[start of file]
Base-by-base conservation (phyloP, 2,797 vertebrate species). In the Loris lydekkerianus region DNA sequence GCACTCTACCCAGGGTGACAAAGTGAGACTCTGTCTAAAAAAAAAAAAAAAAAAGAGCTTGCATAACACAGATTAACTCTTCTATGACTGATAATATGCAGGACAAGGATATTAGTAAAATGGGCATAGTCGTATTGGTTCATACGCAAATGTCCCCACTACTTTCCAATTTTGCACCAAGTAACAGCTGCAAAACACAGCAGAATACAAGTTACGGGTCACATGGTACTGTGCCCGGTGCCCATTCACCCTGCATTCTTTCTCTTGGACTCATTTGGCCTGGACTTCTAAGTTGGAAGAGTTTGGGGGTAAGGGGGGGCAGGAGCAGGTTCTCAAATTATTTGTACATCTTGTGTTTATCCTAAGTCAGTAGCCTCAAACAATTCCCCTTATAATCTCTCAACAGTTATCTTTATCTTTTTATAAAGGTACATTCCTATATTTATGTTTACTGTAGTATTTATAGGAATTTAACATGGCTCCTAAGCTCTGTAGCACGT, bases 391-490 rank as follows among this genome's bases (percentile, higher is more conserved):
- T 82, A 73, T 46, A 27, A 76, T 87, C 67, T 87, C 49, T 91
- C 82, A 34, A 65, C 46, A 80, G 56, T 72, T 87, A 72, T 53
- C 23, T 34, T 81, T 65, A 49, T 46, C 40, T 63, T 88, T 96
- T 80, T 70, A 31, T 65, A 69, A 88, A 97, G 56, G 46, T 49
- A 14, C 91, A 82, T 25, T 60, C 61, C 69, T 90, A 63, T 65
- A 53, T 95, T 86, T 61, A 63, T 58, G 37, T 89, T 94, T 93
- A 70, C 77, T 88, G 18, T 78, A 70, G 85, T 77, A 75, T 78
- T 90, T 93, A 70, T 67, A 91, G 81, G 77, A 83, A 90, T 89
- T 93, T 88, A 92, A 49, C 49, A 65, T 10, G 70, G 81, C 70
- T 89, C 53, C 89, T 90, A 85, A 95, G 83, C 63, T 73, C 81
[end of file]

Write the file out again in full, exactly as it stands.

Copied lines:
Base-by-base conservation (phyloP, 2,797 vertebrate species). In the Loris lydekkerianus region DNA sequence GCACTCTACCCAGGGTGACAAAGTGAGACTCTGTCTAAAAAAAAAAAAAAAAAAGAGCTTGCATAACACAGATTAACTCTTCTATGACTGATAATATGCAGGACAAGGATATTAGTAAAATGGGCATAGTCGTATTGGTTCATACGCAAATGTCCCCACTACTTTCCAATTTTGCACCAAGTAACAGCTGCAAAACACAGCAGAATACAAGTTACGGGTCACATGGTACTGTGCCCGGTGCCCATTCACCCTGCATTCTTTCTCTTGGACTCATTTGGCCTGGACTTCTAAGTTGGAAGAGTTTGGGGGTAAGGGGGGGCAGGAGCAGGTTCTCAAATTATTTGTACATCTTGTGTTTATCCTAAGTCAGTAGCCTCAAACAATTCCCCTTATAATCTCTCAACAGTTATCTTTATCTTTTTATAAAGGTACATTCCTATATTTATGTTTACTGTAGTATTTATAGGAATTTAACATGGCTCCTAAGCTCTGTAGCACGT, bases 391-490 rank as follows among this genome's bases (percentile, higher is more conserved):
- T 82, A 73, T 46, A 27, A 76, T 87, C 67, T 87, C 49, T 91
- C 82, A 34, A 65, C 46, A 80, G 56, T 72, T 87, A 72, T 53
- C 23, T 34, T 81, T 65, A 49, T 46, C 40, T 63, T 88, T 96
- T 80, T 70, A 31, T 65, A 69, A 88, A 97, G 56, G 46, T 49
- A 14, C 91, A 82, T 25, T 60, C 61, C 69, T 90, A 63, T 65
- A 53, T 95, T 86, T 61, A 63, T 58, G 37, T 89, T 94, T 93
- A 70, C 77, T 88, G 18, T 78, A 70, G 85, T 77, A 75, T 78
- T 90, T 93, A 70, T 67, A 91, G 81, G 77, A 83, A 90, T 89
- T 93, T 88, A 92, A 49, C 49, A 65, T 10, G 70, G 81, C 70
- T 89, C 53, C 89, T 90, A 85, A 95, G 83, C 63, T 73, C 81